The New York Attorney General Eric T. Schneiderman announced today the unsealing of a 35-count indictment of and the arrest of Robert H. Van Zandt, a Bronx tax preparer who for years sold promissory notes in alleged real estate investments “guaranteeing” high rates of interest return. He sold these promissory notes out of his tax preparation business, the Van Zandt Agency, while he was licensed by various broker-dealers to sell securities.
Malecki Law currently represents a large group of investors who purchased promissory notes totaling almost $10 million in aggregate from Mr. Van Zandt in an arbitration before the Financial Industry Regulatory Authority (“FINRA“), the independent regulator of securities companies. The arbitration is pending against MetLife Securities, Inc., a broker-dealer who employed Mr. Van Zandt during a period in his career. While investors purchased the promissory notes directly from Robert Van Zandt and through the Van Zandt Agency, he was then licensed by MetLife Securities, Inc. to sell securities, and MetLife was required to perform certain supervisory and audit duties as a result of that employment relationship.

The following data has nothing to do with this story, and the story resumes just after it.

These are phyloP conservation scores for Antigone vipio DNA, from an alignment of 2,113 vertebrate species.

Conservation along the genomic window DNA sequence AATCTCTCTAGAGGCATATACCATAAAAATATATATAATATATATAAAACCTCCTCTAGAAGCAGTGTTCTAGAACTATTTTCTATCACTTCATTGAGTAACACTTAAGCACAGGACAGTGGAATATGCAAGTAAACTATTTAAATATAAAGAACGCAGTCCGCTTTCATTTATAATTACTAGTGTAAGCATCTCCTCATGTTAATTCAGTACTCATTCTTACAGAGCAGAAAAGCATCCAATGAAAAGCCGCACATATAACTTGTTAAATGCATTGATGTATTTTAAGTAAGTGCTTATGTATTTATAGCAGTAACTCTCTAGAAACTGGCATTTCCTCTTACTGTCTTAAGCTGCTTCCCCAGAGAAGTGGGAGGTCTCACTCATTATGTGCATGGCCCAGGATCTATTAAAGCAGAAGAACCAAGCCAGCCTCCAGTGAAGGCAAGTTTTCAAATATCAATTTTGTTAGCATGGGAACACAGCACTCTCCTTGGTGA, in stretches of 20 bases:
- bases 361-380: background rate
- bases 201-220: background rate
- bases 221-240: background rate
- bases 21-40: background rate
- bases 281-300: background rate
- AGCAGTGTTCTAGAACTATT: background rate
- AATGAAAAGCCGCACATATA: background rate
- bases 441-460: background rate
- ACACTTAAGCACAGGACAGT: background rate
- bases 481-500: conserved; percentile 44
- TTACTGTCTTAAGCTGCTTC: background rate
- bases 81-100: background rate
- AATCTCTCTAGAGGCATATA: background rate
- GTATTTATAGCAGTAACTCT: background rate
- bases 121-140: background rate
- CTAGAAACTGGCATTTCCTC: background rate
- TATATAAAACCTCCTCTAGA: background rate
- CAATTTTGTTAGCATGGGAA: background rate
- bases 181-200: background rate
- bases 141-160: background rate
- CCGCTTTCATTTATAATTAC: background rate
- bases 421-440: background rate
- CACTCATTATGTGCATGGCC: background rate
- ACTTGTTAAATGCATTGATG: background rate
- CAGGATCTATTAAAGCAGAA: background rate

Malecki Law is also investigating the potential for other actions against other broker-dealers arising from Mr. Van Zandt’s alleged real estate investments.
Broker-dealers owe heightened audit and supervisory duties of these off-site and often unregistered offices because promissory note fraud and other Ponzi-like frauds and schemes have become common. Under FINRA Rules, SEC guidance and prevailing industry standards, broker-dealers have affirmative duties to oversee and supervise the conduct of their associated persons, both inside and outside of their offices.
Specifically, firms have been repeatedly advised, both through FINRA Rules, NASD Rules and FINRA/NASD Notices to Members, to beware of certain improper or fraudulent activities which are regularly conducted and can have devastating effects on customers. Notice to Members 98-38 specifically outlined that geographically diverse offices present supervisory risks and potential problems in detecting faulty sales practices.
FINRA has, itself, has recently fined firms for lax supervisory performance, or inadequate systems for detecting potential fraud. Mr. Van Zandt, through the Van Zandt Agency, operated a tax preparation business, creating the sort of environment that would require heightened supervision.
The New York Attorney General noted in their press release that the fraud continued through at least 2011 and involved at least $4.6 million. We believe it was a larger scheme. Investors who believe they purchased similar investments through Mr. Van Zandt or any other employee at the Van Zandt Agency should immediately contact an attorney at Malecki Law to see if they qualify for an action against a broker-dealer who licensed and employed these individuals during the relevant time period.